Where The Kids At?

Where are the family neighborhoods in Charlottesville?

Which neighborhood in the Charlottesville area (Charlottesville City or Albemarle County) does this sign reside?
(and why does it matter?)

Street signs are not a protected class. Yet.

One of the most common criteria I get from families looking for homes in the Charlottesville area is – We want to live in a neighborhood that has a lot of kids.

1- Are there kids in this neighborhood?

Look for balls, bikes and playground sets. Despite the fact that most families with kids want to live in neighborhoods with other kids, this is (per my training) deemed to be a Fair Housing Law violation.

Did you know?

So a broker who says something like, “There are tons of little kids in this building neighborhood — it’s really family friendly” could be accused of specifically steering families to the building and driving people without children away from it.

* Editor’s note: I inserted “neighborhood”


Some may argue that my approach is extreme, but:

1) I’d rather just treat everyone the same
2) I’d rather not be sued and lose my ability to practice what I love.
3) Fair is an arbitrary term, in my opinion – my fair is likely different than a teenage girl’s fair is different than a 72 year old retiree’s fair. I like “same”. Merriam Webster doesn’t define “fair” as the real estate world interprets it until 6a:

1 : pleasing to the eye or mind especially because of fresh, charming, or flawless quality
2 : superficially pleasing : specious
3 a : clean, pure b : clear, legible
4 : not stormy or foul : fine
5 : ample
6 a : marked by impartiality and honesty : free from self-interest, prejudice, or favoritism
b (1) : conforming with the established rules : allowed (2) : consonant with merit or importance : due c : open to legitimate pursuit, attack, or ridicule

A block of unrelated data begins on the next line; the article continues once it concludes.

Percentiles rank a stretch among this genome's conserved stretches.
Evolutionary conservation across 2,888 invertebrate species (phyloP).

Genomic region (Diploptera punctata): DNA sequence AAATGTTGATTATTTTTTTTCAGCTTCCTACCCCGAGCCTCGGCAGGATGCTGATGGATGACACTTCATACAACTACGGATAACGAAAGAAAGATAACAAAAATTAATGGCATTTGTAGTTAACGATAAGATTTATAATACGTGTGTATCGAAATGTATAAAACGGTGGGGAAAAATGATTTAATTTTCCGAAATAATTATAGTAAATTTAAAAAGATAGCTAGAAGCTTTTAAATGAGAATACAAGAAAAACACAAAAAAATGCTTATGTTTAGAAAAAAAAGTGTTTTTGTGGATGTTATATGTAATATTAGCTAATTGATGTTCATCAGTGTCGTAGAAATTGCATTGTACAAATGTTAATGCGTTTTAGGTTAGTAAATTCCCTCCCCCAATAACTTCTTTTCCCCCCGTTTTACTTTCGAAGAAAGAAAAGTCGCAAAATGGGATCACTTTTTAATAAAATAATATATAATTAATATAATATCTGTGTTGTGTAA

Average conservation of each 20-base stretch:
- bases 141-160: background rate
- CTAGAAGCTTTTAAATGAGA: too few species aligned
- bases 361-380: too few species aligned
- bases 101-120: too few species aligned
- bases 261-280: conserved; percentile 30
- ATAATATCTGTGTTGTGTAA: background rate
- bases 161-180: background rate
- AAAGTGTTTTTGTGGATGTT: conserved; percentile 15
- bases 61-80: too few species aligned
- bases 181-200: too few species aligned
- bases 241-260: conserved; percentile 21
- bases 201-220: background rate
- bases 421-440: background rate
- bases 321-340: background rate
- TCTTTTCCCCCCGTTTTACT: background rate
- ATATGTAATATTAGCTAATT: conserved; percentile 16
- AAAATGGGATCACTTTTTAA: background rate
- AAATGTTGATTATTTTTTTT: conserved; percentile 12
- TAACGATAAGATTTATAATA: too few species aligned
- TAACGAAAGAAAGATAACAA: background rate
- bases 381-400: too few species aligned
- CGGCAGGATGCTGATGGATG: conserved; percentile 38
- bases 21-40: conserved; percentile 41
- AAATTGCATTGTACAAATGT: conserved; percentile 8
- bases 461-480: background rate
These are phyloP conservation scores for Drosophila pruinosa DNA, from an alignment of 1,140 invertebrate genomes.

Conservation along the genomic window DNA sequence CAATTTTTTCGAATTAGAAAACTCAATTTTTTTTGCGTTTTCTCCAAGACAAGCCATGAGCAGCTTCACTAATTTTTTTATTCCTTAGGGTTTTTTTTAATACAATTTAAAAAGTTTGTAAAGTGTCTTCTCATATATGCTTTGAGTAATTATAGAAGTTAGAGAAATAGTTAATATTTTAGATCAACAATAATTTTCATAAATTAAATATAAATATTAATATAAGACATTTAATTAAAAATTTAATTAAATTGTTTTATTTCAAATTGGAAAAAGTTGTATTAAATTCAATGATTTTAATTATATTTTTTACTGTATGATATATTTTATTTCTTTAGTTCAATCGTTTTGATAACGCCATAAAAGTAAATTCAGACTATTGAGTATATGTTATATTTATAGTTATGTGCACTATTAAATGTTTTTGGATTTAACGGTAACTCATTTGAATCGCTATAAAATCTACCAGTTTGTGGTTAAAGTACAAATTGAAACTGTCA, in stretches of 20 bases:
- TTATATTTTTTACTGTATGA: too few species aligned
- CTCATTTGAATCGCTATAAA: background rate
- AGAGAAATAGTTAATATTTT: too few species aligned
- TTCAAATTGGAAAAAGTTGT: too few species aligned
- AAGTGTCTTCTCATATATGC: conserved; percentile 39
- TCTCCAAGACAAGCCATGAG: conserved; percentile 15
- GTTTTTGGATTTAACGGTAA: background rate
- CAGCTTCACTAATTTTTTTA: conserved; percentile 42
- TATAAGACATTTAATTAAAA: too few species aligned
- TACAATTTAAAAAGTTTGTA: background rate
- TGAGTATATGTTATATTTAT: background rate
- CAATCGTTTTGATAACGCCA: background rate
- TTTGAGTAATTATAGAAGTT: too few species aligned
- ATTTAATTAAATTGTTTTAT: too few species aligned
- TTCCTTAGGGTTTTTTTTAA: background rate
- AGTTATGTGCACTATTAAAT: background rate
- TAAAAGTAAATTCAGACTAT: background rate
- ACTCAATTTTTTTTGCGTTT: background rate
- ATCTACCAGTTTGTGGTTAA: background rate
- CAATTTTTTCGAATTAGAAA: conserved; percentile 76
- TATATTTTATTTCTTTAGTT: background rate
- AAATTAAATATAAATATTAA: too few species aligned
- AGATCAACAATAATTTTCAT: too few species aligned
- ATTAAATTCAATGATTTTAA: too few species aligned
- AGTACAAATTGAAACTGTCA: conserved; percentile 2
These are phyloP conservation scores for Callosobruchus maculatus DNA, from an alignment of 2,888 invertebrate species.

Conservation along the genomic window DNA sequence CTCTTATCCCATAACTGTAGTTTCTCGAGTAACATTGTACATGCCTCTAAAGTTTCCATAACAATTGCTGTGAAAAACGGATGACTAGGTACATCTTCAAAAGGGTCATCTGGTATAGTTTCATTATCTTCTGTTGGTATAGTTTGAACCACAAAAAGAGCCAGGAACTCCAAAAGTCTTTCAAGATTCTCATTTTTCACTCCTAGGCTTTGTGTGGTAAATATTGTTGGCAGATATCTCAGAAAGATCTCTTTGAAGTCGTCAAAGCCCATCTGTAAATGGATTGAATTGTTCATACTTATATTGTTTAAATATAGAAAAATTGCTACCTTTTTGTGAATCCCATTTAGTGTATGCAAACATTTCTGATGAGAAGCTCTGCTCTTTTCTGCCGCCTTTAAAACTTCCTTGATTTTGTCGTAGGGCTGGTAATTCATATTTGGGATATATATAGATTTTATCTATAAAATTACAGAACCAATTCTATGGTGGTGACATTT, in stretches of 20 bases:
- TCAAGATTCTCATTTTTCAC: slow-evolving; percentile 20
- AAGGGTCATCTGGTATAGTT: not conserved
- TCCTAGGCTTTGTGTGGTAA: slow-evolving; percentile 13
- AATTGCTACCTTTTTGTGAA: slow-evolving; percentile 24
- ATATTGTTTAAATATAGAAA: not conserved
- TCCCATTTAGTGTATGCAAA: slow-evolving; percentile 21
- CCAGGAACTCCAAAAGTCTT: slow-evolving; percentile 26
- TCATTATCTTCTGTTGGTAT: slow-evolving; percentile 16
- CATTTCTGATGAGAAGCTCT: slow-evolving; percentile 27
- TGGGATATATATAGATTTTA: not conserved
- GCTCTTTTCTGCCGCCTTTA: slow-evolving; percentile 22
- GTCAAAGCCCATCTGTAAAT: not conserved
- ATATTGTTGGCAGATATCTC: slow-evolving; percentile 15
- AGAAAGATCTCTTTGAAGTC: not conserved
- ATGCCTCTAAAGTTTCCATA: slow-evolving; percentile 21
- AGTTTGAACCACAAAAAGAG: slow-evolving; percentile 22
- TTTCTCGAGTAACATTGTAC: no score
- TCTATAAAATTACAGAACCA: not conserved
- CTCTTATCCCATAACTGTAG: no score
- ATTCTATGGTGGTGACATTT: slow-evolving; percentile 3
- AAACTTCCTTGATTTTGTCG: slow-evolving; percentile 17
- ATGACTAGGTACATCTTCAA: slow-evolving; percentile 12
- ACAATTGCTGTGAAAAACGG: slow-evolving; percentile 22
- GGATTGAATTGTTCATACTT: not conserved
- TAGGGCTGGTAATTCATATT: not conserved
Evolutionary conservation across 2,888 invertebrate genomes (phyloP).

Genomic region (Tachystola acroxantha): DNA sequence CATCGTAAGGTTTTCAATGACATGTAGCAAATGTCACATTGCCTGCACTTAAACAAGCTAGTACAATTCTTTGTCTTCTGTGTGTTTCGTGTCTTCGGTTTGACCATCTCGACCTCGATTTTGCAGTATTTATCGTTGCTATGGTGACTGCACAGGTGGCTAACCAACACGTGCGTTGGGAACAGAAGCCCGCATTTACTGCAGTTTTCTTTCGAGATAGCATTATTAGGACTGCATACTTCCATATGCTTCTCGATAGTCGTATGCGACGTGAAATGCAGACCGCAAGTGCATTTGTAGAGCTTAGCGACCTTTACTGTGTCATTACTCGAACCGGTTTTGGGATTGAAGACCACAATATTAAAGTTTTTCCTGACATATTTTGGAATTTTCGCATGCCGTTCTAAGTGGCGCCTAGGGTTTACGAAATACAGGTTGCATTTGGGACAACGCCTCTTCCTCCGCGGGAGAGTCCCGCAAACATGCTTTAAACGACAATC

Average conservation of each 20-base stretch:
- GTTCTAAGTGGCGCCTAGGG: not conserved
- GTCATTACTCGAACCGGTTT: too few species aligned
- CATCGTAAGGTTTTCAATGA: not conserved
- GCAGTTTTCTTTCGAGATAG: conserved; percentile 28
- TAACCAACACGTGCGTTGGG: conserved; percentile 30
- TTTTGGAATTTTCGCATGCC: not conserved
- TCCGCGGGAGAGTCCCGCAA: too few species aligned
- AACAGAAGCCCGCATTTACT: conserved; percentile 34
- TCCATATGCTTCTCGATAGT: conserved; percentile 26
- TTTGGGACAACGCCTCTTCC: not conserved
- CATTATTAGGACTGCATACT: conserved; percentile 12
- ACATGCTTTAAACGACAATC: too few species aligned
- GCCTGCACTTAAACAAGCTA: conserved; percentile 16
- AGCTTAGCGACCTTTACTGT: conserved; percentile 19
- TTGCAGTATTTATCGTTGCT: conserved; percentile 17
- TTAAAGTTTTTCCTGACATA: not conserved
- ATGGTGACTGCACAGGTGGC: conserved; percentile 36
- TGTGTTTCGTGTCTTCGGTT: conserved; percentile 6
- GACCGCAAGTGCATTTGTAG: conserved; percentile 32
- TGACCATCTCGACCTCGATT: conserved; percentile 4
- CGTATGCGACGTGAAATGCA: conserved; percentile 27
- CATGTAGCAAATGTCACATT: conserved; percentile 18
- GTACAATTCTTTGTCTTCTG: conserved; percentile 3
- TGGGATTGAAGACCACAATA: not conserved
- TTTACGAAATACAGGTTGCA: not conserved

Walkable neighborhood” apparently might be construed by some as discriminatory.

* Title shamelessly inspired by Toyota’s Swagger Wagon.

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  • downtownenvy

    Jim,
    I remember when I first asked you this same question and you gave me a very similar, diplomatic answer. Can we please put consistency down as a great quality in your broker/realtor?

    • http://realcentralva.com Jim Duncan

      Consistency may be the hobgoblin of little minds, but it’s invaluable this part of the real estate world. :) Misunderstandings can lead to very bad things.

      A foolish consistency is the hobgoblin of little minds, adored by little statesmen and philosophers and divines. With consistency a great soul has simply nothing to do. He may as well concern himself with his shadow on the wall. Speak what you think now in hard words, and to-morrow speak what to-morrow thinks in hard words again, though it contradict every thing you said to-day. — ‘Ah, so you shall be sure to be misunderstood.’ — Is it so bad, then, to be misunderstood? Pythagoras was misunderstood, and Socrates, and Jesus, and Luther, and Copernicus, and Galileo, and Newton, and every pure and wise spirit that ever took flesh. To be great is to be misunderstood.

  • http://www.DougFrancis.com Doug Francis

    “Let’s keep a look-out for swing sets, is that important to you?”

    “Oh, so not little kids but teenage kids?”

    I feel questions like this are impossible for real estate agents to answer. Even if there is a perfect child next door for their child to play with, who can guess if their parents are about to move too? It isn’t being evasive on an agent’s part but it is just too vague a question.

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